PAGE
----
The narrative of John Dodge is one of the records of frontier life during the period of the American Revolution that displays the intense feeling of hatred and unfairness evinced by the British soldiers to the American rebels. It was written and published during the time of the greatest excitement in the West—the scene of the Narrative—and is historically valuable because of being contemporary with the events in question.
. He was named after Moses Henry, who was in the fort at Vincennes when it was captured by Governor Hamilton in 1778, being the only private in the "Army" which held out against the British invader.
There is a letter from John Dodge from Kaskaskia, June 23, 1783, informing the Indians that Detroit had been captured by the Americans. A false report. Va. St. Pap. 3. 500.
A letter to Philip Boyle at Sandusky, July 13, 1779, in Farmer's Hist. of Detroit 1. 173. This letter was intercepted by the British. It enclosed the proceedings of the Virginia Council concerning Hamilton.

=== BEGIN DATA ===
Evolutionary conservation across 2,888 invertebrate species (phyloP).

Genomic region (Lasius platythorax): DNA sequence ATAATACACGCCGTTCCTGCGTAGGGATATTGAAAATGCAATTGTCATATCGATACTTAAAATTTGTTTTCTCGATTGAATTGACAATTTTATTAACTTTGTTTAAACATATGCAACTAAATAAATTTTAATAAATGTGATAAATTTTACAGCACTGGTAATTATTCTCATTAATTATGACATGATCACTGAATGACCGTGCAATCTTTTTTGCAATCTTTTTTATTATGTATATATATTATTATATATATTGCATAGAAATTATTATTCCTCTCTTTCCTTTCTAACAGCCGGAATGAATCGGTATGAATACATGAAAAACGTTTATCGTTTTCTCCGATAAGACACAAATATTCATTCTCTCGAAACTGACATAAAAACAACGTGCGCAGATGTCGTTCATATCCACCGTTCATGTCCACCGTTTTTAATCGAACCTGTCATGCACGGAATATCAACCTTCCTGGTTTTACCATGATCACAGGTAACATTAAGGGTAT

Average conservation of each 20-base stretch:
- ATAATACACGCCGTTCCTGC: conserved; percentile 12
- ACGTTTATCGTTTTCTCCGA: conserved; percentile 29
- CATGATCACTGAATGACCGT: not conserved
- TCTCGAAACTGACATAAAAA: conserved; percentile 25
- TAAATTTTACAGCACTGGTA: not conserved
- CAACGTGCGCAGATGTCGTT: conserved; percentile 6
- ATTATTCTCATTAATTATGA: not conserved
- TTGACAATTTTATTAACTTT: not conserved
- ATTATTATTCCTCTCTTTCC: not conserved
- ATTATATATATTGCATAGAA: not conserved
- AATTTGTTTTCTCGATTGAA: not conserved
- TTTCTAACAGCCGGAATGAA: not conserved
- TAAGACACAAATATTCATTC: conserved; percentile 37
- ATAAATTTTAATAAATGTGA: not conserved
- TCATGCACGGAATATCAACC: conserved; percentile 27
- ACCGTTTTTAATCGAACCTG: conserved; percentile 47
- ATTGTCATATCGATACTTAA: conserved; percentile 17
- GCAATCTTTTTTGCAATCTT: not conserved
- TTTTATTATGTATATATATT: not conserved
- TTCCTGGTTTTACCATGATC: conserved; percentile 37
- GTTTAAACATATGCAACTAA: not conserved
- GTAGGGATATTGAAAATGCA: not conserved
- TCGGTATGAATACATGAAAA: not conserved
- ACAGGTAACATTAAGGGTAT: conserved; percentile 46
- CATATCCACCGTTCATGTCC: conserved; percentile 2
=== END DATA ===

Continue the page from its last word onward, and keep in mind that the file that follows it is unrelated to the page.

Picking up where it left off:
Dodge was a great traveler in his day. Born in Connecticut in 1751, he went to Sandusky, Ohio, in 1770, thence to Fort Pitt (Pittsburg), thence back to Sandusky, thence in succession to Detroit, Michillimackinac (Mackinac), Detroit, Quebec, Boston, New York, Philadelphia, Fort Pitt, Vincennes (Indiana), Kaskaskia (Illinois), Ste. Genevieve (Missouri), and New Orleans. We find mention of the man at these places and it is